America, the Great Santa

(with many thanks to jim russell)
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evariste in Discarded Lies:
In Defense Of Rumsfeld's Humanity
Tim Chavez, a fine Tennessean columnist, writes about the father of a Marine captain who sacrificed himself to save the lives of his unit in Iraq.
The Tennessee man spoke of a defense secretary, on an early May day, who came to visit the wounded at Bethesda Naval Hospital — without any press coverage.

And he remembers a defense secretary and his wife who gave him 20 minutes to listen, talk and cry about the heroics and loss of his son, Brent.

" He’s not the insensitive ogre he’s made out to be, " Morel said. " I just don’t think it is right that he is getting pounded. I found him to be generally a person, someone who showed genuine concern, a patriot.

" There are things they were ill-prepared for in the aftermath of the war. But he understood Brent had lost his life and saved the lives of several others. He was sorry. I could see the man was visibly upset. He was crying, too. "


When it comes to context, for instance, on the question of armor for Humvees, Morel said some members of his son’s unit told him they didn’t want their vehicles armored up the sides.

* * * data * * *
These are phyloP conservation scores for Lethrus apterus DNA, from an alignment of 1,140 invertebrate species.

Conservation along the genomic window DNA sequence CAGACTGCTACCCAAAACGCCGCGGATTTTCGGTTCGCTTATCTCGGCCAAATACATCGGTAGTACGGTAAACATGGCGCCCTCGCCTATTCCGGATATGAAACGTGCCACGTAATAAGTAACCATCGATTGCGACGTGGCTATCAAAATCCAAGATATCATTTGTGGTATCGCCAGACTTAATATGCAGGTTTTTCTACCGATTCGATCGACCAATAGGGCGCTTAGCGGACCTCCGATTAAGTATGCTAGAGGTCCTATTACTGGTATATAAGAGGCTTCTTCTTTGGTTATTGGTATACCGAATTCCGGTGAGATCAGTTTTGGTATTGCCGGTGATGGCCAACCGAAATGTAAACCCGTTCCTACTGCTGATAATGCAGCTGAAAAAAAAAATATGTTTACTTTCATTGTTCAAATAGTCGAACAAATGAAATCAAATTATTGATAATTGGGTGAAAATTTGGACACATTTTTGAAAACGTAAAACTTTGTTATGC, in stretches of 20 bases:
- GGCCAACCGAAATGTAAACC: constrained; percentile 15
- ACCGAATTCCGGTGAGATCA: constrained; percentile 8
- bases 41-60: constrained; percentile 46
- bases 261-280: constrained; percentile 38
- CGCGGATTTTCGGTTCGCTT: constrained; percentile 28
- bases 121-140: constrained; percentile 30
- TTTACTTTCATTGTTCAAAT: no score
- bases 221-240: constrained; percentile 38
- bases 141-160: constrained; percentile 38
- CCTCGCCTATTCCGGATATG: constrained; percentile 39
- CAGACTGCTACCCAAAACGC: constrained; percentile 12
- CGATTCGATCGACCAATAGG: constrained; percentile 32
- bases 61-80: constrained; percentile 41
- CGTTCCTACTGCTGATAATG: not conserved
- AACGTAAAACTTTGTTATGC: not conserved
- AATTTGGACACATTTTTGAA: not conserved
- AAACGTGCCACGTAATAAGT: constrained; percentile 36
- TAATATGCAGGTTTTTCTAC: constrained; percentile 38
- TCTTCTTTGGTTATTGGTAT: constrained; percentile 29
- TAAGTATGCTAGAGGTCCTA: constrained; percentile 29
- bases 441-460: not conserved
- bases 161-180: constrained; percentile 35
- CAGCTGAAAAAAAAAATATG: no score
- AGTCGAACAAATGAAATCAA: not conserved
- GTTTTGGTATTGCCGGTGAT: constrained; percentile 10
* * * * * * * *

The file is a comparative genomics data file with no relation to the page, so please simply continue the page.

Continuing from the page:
" They didn’t want the armor except on the bottom, " he said. " It would have been like working in an oven. And it would have limited their range to fire. Brent even took the doors off his Humvee because they limited him getting out of the vehicle quickly."

"On a good road, they drove 10 miles an hour and on bad, five miles an hour. They were trying to attract attention."
Of course, that's just how the Marines' warrior culture is. The soldier who got tricked into asking the reporter's gotcha question was Army and they're not quite as cavalier about wanting to draw fire to draw out and kill the enemy-they just want to arrive with the convoy they're in, all in one piece. I don't blame them, and here's a situation where adding the "context" actually muddled the situation even more.
The latest criticism of Rumsfeld has come over his use of a mechanical device to sign condolence letters to Gold Star families like the Morels.

"I don’t have a problem at all that the letter I got was mechanically signed," Morel said. "I’m not upset about him at all.

"That is not going to bring Brent out of the grave. Signing these things with mechanical devices has been going on for years."